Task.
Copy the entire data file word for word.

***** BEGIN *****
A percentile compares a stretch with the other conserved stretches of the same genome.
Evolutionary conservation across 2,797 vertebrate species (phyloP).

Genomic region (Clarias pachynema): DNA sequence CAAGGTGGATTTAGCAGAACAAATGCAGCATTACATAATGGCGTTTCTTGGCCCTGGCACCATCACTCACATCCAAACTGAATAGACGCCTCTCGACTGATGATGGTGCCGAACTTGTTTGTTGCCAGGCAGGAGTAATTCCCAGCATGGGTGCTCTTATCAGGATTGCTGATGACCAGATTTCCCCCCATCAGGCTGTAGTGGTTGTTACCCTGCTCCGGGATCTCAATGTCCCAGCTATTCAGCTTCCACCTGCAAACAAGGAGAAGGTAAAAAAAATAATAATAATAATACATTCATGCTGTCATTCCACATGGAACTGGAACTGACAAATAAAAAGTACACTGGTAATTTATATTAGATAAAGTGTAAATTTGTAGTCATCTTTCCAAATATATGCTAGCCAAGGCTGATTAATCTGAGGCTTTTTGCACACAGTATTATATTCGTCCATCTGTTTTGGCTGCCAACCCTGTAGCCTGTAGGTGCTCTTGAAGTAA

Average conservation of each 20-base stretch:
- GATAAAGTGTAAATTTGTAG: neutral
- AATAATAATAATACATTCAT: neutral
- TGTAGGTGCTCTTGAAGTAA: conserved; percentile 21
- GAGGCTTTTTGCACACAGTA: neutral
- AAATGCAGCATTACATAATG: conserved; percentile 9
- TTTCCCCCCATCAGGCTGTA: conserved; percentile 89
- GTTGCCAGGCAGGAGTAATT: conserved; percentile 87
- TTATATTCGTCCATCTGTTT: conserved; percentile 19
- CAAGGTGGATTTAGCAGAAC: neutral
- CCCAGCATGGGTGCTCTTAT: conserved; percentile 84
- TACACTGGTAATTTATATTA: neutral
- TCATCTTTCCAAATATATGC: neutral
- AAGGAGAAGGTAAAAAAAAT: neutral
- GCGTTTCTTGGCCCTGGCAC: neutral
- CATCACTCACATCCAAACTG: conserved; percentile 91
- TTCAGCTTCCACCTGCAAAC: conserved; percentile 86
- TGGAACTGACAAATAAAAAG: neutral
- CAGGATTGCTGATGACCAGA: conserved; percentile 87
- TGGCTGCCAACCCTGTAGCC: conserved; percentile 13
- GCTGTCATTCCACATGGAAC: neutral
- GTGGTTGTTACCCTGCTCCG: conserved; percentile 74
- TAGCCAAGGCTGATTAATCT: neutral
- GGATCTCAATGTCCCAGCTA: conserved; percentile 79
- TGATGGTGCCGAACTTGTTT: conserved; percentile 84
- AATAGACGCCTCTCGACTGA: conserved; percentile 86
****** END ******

A percentile compares a stretch with the other conserved stretches of the same genome.
Evolutionary conservation across 2,797 vertebrate species (phyloP).

Genomic region (Clarias pachynema): DNA sequence CAAGGTGGATTTAGCAGAACAAATGCAGCATTACATAATGGCGTTTCTTGGCCCTGGCACCATCACTCACATCCAAACTGAATAGACGCCTCTCGACTGATGATGGTGCCGAACTTGTTTGTTGCCAGGCAGGAGTAATTCCCAGCATGGGTGCTCTTATCAGGATTGCTGATGACCAGATTTCCCCCCATCAGGCTGTAGTGGTTGTTACCCTGCTCCGGGATCTCAATGTCCCAGCTATTCAGCTTCCACCTGCAAACAAGGAGAAGGTAAAAAAAATAATAATAATAATACATTCATGCTGTCATTCCACATGGAACTGGAACTGACAAATAAAAAGTACACTGGTAATTTATATTAGATAAAGTGTAAATTTGTAGTCATCTTTCCAAATATATGCTAGCCAAGGCTGATTAATCTGAGGCTTTTTGCACACAGTATTATATTCGTCCATCTGTTTTGGCTGCCAACCCTGTAGCCTGTAGGTGCTCTTGAAGTAA

Average conservation of each 20-base stretch:
- GATAAAGTGTAAATTTGTAG: neutral
- AATAATAATAATACATTCAT: neutral
- TGTAGGTGCTCTTGAAGTAA: conserved; percentile 21
- GAGGCTTTTTGCACACAGTA: neutral
- AAATGCAGCATTACATAATG: conserved; percentile 9
- TTTCCCCCCATCAGGCTGTA: conserved; percentile 89
- GTTGCCAGGCAGGAGTAATT: conserved; percentile 87
- TTATATTCGTCCATCTGTTT: conserved; percentile 19
- CAAGGTGGATTTAGCAGAAC: neutral
- CCCAGCATGGGTGCTCTTAT: conserved; percentile 84
- TACACTGGTAATTTATATTA: neutral
- TCATCTTTCCAAATATATGC: neutral
- AAGGAGAAGGTAAAAAAAAT: neutral
- GCGTTTCTTGGCCCTGGCAC: neutral
- CATCACTCACATCCAAACTG: conserved; percentile 91
- TTCAGCTTCCACCTGCAAAC: conserved; percentile 86
- TGGAACTGACAAATAAAAAG: neutral
- CAGGATTGCTGATGACCAGA: conserved; percentile 87
- TGGCTGCCAACCCTGTAGCC: conserved; percentile 13
- GCTGTCATTCCACATGGAAC: neutral
- GTGGTTGTTACCCTGCTCCG: conserved; percentile 74
- TAGCCAAGGCTGATTAATCT: neutral
- GGATCTCAATGTCCCAGCTA: conserved; percentile 79
- TGATGGTGCCGAACTTGTTT: conserved; percentile 84
- AATAGACGCCTCTCGACTGA: conserved; percentile 86